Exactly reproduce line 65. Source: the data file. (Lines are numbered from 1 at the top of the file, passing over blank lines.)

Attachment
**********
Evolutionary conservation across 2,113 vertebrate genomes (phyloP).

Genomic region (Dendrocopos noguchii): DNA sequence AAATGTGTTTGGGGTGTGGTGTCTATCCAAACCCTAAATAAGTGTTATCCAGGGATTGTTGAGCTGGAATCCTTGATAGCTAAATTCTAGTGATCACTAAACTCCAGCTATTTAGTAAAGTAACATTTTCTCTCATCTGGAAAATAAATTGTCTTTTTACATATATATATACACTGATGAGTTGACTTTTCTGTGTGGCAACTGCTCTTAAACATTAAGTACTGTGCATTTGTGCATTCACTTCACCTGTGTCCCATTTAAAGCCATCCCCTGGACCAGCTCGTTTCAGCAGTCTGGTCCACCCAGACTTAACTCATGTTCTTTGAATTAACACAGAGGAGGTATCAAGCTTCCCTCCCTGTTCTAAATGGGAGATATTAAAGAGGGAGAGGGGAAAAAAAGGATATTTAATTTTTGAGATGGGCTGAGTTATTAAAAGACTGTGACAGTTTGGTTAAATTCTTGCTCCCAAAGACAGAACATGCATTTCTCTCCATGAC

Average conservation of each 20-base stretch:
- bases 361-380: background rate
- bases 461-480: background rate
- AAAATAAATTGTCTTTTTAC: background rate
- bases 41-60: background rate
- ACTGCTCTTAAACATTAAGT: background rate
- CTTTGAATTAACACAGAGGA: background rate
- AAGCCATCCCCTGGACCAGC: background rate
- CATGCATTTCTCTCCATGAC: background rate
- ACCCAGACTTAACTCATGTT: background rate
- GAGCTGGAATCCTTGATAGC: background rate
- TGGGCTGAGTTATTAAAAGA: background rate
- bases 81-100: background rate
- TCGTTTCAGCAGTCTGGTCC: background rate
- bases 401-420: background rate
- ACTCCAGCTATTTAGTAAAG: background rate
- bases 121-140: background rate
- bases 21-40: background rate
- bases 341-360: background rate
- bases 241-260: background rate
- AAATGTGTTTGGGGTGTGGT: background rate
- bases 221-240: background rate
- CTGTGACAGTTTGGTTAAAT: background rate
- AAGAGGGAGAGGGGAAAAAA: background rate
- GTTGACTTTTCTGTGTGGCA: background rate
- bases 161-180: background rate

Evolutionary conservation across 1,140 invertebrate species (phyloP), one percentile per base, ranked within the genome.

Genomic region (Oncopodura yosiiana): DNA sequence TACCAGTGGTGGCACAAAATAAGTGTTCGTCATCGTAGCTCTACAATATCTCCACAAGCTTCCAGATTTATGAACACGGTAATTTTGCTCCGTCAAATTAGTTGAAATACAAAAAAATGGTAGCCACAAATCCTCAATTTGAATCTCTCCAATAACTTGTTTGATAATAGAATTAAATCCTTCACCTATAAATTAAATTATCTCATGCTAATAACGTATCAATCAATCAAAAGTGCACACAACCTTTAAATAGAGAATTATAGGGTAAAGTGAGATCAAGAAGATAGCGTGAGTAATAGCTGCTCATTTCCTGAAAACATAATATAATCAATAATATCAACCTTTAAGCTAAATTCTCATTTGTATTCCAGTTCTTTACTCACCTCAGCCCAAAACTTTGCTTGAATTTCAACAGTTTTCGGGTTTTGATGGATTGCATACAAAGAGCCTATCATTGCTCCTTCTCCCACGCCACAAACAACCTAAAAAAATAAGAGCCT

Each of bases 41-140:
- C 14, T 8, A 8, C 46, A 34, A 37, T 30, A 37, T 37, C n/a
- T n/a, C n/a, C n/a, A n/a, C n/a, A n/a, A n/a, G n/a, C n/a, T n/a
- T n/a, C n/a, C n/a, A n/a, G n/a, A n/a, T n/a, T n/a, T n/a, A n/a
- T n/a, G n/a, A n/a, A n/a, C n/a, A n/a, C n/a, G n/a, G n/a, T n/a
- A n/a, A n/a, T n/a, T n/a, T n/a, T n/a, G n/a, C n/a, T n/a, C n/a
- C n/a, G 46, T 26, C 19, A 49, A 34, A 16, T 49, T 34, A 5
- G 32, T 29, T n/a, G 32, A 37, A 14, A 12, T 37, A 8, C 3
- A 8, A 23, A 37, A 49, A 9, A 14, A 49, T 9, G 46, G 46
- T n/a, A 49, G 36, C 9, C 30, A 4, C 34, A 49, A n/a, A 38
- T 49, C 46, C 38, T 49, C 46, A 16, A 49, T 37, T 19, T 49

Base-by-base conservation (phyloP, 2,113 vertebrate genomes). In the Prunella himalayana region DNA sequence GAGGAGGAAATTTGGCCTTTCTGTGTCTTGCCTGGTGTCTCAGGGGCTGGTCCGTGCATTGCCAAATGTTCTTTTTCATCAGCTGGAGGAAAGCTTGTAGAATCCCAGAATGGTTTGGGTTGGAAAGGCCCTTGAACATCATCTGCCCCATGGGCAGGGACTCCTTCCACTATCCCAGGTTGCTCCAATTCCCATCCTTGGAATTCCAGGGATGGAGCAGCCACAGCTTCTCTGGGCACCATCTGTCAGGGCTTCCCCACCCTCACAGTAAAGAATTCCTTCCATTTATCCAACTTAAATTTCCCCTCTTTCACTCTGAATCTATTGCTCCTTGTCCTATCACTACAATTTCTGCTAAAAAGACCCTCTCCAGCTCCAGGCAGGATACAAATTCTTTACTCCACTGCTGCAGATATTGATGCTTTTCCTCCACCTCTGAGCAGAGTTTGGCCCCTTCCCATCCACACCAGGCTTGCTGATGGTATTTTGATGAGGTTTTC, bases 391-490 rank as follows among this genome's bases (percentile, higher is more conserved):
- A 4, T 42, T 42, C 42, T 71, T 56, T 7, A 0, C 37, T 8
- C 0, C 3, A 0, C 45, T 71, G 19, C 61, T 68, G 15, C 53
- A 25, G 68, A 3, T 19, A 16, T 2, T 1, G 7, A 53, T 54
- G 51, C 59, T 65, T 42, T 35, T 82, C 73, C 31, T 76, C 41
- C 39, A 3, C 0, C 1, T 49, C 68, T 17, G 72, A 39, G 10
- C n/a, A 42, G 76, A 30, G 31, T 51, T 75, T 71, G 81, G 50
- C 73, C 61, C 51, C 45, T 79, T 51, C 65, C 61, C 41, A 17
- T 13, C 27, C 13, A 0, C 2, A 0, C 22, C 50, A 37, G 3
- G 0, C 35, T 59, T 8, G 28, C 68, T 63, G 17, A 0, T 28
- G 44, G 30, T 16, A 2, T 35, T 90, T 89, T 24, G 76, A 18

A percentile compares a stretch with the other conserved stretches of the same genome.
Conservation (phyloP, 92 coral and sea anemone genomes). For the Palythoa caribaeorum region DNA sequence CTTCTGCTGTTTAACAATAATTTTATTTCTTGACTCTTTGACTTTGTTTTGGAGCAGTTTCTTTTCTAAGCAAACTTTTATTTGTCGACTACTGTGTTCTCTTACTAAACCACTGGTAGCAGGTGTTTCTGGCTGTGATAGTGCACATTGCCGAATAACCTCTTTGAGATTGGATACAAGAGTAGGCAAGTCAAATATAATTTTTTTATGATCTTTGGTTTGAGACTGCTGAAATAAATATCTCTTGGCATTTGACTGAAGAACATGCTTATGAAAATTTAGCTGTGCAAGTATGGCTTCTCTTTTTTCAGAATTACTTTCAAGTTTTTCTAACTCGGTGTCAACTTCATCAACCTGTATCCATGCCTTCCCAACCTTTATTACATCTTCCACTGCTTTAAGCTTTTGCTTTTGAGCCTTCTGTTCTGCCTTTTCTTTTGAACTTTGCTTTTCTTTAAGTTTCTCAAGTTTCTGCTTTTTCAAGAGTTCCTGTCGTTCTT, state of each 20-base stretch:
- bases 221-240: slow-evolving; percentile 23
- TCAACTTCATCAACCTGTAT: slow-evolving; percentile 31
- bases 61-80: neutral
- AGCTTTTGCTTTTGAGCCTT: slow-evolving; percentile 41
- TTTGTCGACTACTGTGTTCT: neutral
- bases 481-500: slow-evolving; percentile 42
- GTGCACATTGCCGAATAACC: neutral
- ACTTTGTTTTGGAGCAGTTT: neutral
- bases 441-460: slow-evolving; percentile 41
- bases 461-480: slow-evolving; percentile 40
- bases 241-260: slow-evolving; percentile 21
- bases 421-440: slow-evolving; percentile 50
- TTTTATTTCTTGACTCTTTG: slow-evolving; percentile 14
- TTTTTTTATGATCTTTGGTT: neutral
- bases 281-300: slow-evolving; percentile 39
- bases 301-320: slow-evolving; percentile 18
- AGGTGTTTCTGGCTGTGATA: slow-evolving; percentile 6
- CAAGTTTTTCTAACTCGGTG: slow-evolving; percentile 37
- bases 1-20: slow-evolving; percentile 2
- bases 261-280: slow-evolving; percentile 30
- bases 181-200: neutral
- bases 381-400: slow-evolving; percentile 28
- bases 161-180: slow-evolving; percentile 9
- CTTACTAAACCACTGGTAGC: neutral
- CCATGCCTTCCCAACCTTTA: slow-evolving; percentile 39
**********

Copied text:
- bases 241-260: slow-evolving; percentile 21